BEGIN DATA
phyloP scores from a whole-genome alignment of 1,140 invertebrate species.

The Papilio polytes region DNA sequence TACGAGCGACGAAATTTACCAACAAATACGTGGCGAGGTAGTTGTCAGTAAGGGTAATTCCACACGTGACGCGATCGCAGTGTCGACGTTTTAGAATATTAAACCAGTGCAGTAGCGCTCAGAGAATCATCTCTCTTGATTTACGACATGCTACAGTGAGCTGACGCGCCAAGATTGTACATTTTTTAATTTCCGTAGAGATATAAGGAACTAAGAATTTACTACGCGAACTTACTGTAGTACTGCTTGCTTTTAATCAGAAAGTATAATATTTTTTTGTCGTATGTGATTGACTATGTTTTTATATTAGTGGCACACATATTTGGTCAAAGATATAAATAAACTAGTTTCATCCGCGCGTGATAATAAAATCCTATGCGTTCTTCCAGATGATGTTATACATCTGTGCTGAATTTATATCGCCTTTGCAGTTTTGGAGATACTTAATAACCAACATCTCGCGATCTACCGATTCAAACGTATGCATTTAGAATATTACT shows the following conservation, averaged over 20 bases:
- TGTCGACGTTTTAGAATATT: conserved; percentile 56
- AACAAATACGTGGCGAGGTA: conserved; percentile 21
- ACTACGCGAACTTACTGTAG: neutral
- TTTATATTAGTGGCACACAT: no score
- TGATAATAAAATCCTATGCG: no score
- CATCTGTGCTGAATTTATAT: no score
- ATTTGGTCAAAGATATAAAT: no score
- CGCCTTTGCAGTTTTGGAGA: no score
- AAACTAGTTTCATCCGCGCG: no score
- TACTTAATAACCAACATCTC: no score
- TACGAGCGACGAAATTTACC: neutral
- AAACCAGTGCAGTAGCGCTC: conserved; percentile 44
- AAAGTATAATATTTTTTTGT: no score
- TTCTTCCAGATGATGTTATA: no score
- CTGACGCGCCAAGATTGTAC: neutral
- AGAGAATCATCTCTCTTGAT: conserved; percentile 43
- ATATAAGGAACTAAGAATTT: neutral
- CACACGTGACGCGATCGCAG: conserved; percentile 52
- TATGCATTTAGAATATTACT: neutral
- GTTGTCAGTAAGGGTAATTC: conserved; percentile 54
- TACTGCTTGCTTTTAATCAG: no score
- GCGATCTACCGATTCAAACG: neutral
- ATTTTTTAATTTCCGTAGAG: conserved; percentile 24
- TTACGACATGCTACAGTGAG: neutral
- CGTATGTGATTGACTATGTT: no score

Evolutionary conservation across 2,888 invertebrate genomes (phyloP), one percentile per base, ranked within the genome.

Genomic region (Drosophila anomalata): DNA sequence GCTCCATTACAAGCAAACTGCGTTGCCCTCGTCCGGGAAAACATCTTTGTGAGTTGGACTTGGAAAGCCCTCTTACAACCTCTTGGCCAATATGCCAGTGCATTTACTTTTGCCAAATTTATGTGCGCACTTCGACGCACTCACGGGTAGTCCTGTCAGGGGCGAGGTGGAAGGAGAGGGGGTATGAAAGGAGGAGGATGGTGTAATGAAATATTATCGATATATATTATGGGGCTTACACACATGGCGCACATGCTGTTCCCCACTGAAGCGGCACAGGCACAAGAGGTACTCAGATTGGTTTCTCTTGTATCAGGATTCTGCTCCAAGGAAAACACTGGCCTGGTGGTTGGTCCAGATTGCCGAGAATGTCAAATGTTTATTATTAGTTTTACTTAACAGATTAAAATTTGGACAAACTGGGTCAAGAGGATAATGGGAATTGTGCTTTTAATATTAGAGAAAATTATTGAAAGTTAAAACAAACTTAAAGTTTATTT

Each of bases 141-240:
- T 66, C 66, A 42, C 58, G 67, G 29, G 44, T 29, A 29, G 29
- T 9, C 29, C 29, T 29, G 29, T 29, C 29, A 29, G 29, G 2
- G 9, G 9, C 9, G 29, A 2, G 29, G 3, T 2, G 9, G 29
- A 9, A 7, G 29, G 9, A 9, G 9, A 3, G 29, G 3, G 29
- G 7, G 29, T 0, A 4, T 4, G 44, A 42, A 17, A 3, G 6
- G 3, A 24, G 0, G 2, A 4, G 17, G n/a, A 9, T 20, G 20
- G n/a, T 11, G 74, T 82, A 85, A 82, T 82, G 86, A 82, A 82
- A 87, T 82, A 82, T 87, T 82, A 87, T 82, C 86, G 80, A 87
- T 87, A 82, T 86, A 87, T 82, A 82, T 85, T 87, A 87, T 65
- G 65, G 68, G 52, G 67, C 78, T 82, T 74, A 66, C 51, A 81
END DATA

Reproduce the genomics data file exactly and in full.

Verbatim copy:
phyloP scores from a whole-genome alignment of 1,140 invertebrate species.

The Papilio polytes region DNA sequence TACGAGCGACGAAATTTACCAACAAATACGTGGCGAGGTAGTTGTCAGTAAGGGTAATTCCACACGTGACGCGATCGCAGTGTCGACGTTTTAGAATATTAAACCAGTGCAGTAGCGCTCAGAGAATCATCTCTCTTGATTTACGACATGCTACAGTGAGCTGACGCGCCAAGATTGTACATTTTTTAATTTCCGTAGAGATATAAGGAACTAAGAATTTACTACGCGAACTTACTGTAGTACTGCTTGCTTTTAATCAGAAAGTATAATATTTTTTTGTCGTATGTGATTGACTATGTTTTTATATTAGTGGCACACATATTTGGTCAAAGATATAAATAAACTAGTTTCATCCGCGCGTGATAATAAAATCCTATGCGTTCTTCCAGATGATGTTATACATCTGTGCTGAATTTATATCGCCTTTGCAGTTTTGGAGATACTTAATAACCAACATCTCGCGATCTACCGATTCAAACGTATGCATTTAGAATATTACT shows the following conservation, averaged over 20 bases:
- TGTCGACGTTTTAGAATATT: conserved; percentile 56
- AACAAATACGTGGCGAGGTA: conserved; percentile 21
- ACTACGCGAACTTACTGTAG: neutral
- TTTATATTAGTGGCACACAT: no score
- TGATAATAAAATCCTATGCG: no score
- CATCTGTGCTGAATTTATAT: no score
- ATTTGGTCAAAGATATAAAT: no score
- CGCCTTTGCAGTTTTGGAGA: no score
- AAACTAGTTTCATCCGCGCG: no score
- TACTTAATAACCAACATCTC: no score
- TACGAGCGACGAAATTTACC: neutral
- AAACCAGTGCAGTAGCGCTC: conserved; percentile 44
- AAAGTATAATATTTTTTTGT: no score
- TTCTTCCAGATGATGTTATA: no score
- CTGACGCGCCAAGATTGTAC: neutral
- AGAGAATCATCTCTCTTGAT: conserved; percentile 43
- ATATAAGGAACTAAGAATTT: neutral
- CACACGTGACGCGATCGCAG: conserved; percentile 52
- TATGCATTTAGAATATTACT: neutral
- GTTGTCAGTAAGGGTAATTC: conserved; percentile 54
- TACTGCTTGCTTTTAATCAG: no score
- GCGATCTACCGATTCAAACG: neutral
- ATTTTTTAATTTCCGTAGAG: conserved; percentile 24
- TTACGACATGCTACAGTGAG: neutral
- CGTATGTGATTGACTATGTT: no score

Evolutionary conservation across 2,888 invertebrate genomes (phyloP), one percentile per base, ranked within the genome.

Genomic region (Drosophila anomalata): DNA sequence GCTCCATTACAAGCAAACTGCGTTGCCCTCGTCCGGGAAAACATCTTTGTGAGTTGGACTTGGAAAGCCCTCTTACAACCTCTTGGCCAATATGCCAGTGCATTTACTTTTGCCAAATTTATGTGCGCACTTCGACGCACTCACGGGTAGTCCTGTCAGGGGCGAGGTGGAAGGAGAGGGGGTATGAAAGGAGGAGGATGGTGTAATGAAATATTATCGATATATATTATGGGGCTTACACACATGGCGCACATGCTGTTCCCCACTGAAGCGGCACAGGCACAAGAGGTACTCAGATTGGTTTCTCTTGTATCAGGATTCTGCTCCAAGGAAAACACTGGCCTGGTGGTTGGTCCAGATTGCCGAGAATGTCAAATGTTTATTATTAGTTTTACTTAACAGATTAAAATTTGGACAAACTGGGTCAAGAGGATAATGGGAATTGTGCTTTTAATATTAGAGAAAATTATTGAAAGTTAAAACAAACTTAAAGTTTATTT

Each of bases 141-240:
- T 66, C 66, A 42, C 58, G 67, G 29, G 44, T 29, A 29, G 29
- T 9, C 29, C 29, T 29, G 29, T 29, C 29, A 29, G 29, G 2
- G 9, G 9, C 9, G 29, A 2, G 29, G 3, T 2, G 9, G 29
- A 9, A 7, G 29, G 9, A 9, G 9, A 3, G 29, G 3, G 29
- G 7, G 29, T 0, A 4, T 4, G 44, A 42, A 17, A 3, G 6
- G 3, A 24, G 0, G 2, A 4, G 17, G n/a, A 9, T 20, G 20
- G n/a, T 11, G 74, T 82, A 85, A 82, T 82, G 86, A 82, A 82
- A 87, T 82, A 82, T 87, T 82, A 87, T 82, C 86, G 80, A 87
- T 87, A 82, T 86, A 87, T 82, A 82, T 85, T 87, A 87, T 65
- G 65, G 68, G 52, G 67, C 78, T 82, T 74, A 66, C 51, A 81